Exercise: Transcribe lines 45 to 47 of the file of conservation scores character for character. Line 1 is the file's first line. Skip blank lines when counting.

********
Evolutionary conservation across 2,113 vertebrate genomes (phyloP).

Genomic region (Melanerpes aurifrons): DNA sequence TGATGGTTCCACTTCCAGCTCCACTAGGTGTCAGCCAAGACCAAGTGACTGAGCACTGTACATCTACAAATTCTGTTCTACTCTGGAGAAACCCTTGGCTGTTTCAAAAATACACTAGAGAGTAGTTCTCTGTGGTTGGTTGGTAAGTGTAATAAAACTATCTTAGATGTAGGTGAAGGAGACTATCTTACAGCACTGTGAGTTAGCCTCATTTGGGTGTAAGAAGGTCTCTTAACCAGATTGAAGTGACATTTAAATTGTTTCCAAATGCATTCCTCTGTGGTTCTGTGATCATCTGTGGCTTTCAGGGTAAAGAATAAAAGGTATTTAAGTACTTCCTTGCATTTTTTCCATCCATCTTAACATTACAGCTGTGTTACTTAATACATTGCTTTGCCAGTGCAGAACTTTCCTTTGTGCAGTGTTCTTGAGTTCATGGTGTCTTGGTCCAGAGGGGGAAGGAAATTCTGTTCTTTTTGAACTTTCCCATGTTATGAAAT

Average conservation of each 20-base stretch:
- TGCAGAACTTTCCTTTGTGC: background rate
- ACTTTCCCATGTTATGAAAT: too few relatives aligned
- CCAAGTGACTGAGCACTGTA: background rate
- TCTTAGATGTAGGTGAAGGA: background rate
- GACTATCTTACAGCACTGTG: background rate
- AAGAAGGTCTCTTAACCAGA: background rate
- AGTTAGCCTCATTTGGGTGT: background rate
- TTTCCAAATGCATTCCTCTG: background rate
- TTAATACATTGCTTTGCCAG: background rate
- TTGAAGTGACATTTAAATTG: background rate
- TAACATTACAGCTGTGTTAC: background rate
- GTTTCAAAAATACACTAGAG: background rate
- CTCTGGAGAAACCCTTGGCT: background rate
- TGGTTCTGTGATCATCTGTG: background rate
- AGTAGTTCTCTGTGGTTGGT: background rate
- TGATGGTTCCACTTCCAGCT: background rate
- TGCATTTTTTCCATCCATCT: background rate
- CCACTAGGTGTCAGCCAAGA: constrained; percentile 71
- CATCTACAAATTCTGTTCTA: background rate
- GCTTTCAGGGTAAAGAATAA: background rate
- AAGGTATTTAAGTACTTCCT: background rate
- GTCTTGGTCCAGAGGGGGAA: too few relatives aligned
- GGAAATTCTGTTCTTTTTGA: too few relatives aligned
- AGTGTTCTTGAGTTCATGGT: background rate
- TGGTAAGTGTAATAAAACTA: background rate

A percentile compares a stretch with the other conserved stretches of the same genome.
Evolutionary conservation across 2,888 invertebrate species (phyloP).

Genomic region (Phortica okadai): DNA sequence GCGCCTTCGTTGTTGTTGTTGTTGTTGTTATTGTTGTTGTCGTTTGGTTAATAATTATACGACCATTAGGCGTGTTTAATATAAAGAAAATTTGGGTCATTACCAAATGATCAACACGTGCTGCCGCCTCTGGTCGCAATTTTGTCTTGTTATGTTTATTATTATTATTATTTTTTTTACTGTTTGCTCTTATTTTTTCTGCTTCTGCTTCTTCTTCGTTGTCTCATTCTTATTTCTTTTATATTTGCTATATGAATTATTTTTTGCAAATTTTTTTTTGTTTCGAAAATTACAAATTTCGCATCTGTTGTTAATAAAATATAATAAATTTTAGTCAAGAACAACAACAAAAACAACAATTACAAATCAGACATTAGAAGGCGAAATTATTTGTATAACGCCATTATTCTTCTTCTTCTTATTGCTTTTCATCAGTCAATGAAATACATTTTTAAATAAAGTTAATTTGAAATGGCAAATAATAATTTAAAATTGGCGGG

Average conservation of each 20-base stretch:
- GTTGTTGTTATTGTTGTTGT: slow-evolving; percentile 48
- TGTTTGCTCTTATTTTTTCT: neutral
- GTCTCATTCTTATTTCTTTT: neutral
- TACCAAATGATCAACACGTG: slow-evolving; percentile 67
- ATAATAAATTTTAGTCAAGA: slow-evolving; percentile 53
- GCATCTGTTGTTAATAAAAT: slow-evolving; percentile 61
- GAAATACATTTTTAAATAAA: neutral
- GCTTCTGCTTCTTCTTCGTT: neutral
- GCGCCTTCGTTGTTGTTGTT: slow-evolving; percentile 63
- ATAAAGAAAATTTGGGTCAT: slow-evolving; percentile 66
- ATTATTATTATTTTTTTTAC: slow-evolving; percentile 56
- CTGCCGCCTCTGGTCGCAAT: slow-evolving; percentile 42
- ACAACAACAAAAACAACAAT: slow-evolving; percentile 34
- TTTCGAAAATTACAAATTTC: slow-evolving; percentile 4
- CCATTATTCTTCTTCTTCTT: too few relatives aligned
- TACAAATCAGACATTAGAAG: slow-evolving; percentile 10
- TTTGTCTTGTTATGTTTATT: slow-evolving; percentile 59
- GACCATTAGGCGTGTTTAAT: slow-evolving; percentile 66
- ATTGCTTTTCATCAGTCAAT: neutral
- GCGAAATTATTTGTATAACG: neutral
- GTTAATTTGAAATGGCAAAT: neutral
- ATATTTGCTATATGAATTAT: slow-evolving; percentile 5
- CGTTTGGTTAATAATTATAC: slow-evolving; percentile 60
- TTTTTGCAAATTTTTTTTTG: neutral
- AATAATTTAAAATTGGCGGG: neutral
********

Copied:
- ACAACAACAAAAACAACAAT: slow-evolving; percentile 34
- TTTCGAAAATTACAAATTTC: slow-evolving; percentile 4
- CCATTATTCTTCTTCTTCTT: too few relatives aligned